Random Factoid #324

17 06 2010

In keeping with the Pixar/”Toy Story” theme of the week for Random Factoids, I was planning on whipping out some massive nostalgia today.

I was planning on referencing this section of Random Factoid #19, describing a birthday party of mine:

Age 7 – 1999: The movie was “Toy Story 2,” which is still one of my all-time favorites.  We hosted it at the AMC Studio 30 theater, and I remember that we got to go upstairs, which is restricted to the general public, to the special party room.  The only other thing particularly memorable was that one of my friends had to leave in the first five minutes because he was terrified by Buzz Lightyear on his own planet (which turned out to be Rex playing a video game).  And he was one of the tough kids.

As I was thinking about factoids, I could have sworn that we still had some “Toy Story 2” pencils lying around my house somewhere.  I was planning on announcing to the world that 11 years later, I still had those pencils (which were used as party favors).

But as it turns out, they must have bit the dust because I couldn’t find them.  I only bother to still tell you because I had big plans and big ambitions.  Sorry to disappoint, but sometimes there’s entertainment in failure.  How else can you explain the popularity of the FAIL Blog?

So to compensate, here are some of my favorite clips from the first two movies:

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Random Factoid #322

15 06 2010

Back in Random Factoid #73, I manned up enough to say that I cry in movies occasionally. But what I didn’t tell you is what those movies were.

Now, 249 days later, I’m ready to reveal some of those movies. In keeping with the spirit of Pixar, you can probably guess what I’ll tell you.

Three Pixar movies have made me cry.

The song “When She Loved Me” from “Toy Story 2” makes me sob. It’s so beautiful and wonderfully done.

The climax of “Monsters, Inc.” – which I won’t ruin for those dumb enough not to have seen it – made me cry the first time, although I don’t think I’ve cried since.

And I pretty much cry the first and last 15 minutes of “Up.” The “Married Life” sequence at the beginning is so incredibly powerful that I cry earlier and earlier every time, anticipating the tragic end.





Random Factoid #229

14 03 2010

Back in the ’90s (strange to think that it was TWO decades ago), the Disney Store would give posters away if you brought a ticket stub for a Disney movie into the store. Naturally, I took advantage of this offer many times – although the only poster I distinctly remember receiving is one for “Toy Story 2.”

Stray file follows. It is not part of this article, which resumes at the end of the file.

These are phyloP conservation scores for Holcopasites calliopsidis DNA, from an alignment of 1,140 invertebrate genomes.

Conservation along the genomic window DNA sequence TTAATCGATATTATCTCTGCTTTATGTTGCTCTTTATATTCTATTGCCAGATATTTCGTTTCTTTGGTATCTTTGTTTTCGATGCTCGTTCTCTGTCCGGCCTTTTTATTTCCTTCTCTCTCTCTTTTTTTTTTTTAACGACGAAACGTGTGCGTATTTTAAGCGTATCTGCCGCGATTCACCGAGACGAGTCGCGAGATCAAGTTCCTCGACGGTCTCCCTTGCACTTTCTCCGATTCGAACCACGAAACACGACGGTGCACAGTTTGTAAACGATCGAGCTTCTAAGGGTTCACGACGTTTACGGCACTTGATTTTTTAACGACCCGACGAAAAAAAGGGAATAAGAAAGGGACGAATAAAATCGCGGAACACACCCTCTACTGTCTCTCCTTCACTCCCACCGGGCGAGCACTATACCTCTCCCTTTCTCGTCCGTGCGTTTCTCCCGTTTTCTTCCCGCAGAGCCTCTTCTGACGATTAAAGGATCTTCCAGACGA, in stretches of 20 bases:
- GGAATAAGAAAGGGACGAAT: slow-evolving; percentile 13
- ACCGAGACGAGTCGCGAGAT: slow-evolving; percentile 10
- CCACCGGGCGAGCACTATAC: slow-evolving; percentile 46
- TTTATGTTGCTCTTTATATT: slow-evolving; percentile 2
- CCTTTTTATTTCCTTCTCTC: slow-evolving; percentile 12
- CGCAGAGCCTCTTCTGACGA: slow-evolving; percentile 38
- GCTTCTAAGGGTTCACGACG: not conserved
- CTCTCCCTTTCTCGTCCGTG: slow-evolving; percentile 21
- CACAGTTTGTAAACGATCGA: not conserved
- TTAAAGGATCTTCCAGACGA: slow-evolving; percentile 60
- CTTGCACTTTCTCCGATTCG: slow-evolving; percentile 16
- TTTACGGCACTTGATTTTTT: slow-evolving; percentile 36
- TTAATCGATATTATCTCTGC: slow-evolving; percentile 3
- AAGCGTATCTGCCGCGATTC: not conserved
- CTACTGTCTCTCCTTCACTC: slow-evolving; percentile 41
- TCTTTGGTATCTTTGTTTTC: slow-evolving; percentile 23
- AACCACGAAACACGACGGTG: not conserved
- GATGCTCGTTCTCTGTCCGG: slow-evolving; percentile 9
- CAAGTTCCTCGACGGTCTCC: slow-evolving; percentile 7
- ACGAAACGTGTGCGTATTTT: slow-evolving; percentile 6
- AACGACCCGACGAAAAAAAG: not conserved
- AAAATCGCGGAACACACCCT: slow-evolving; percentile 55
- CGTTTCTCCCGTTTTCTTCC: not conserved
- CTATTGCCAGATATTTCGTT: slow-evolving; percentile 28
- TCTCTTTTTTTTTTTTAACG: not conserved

What to Look Forward to In … October 2009

29 08 2009

We give the movie industry late August and all of September to recover from the busy summer season, but in October, it starts to kick it into gear again.  Unfortunately, my most anticipated movie in October, Martin Scorsese’s “Shutter Island,” was pushed back to February.  But the month still puts forth several great movies for all tastes.

October 2

This week, I can promise you that I will be throwing my money not at a new release, but at the re-release of two staples of my childhood.  “Toy Story” and “Toy Story 2” will hit theaters again for a few weeks.  1 ticket.  2 movies. 3-D.  Need I say more?

The week also gives us “The Invention of Lying,” which could be a sleeper comedy hit. The movie stars Ricky Gervais, who was the lead of the British version of “The Office.” Around this time last year, he starred in “Ghost Town,” a comedy with a heart that you need to go rent now, that was dismissed by audiences. I have high hopes for his latest, in which he plays a man who tells the world’s first lie on an alternate Earth. He continues to wield the power to suit his own selfish needs. The movie also features Jennifer Garner, Rob Lowe, and the always funny Tina Fey.

And not to mention, the week delivers Drew Barrymore’s directorial debut, “Whip It.” The movie stars the irresistible Ellen Page (“Juno”) as Bliss, a teenager weary of the beauty pageants that she is forced into by her parents. One day, she discovers the world of roller derby and she finds the happiness that she has been so desperately seeking. The movie boasts a hilarious supporting cast including Kristen Wiig (“SNL”), Oscar-winner Marcia Gay Harden, and Barrymore herself.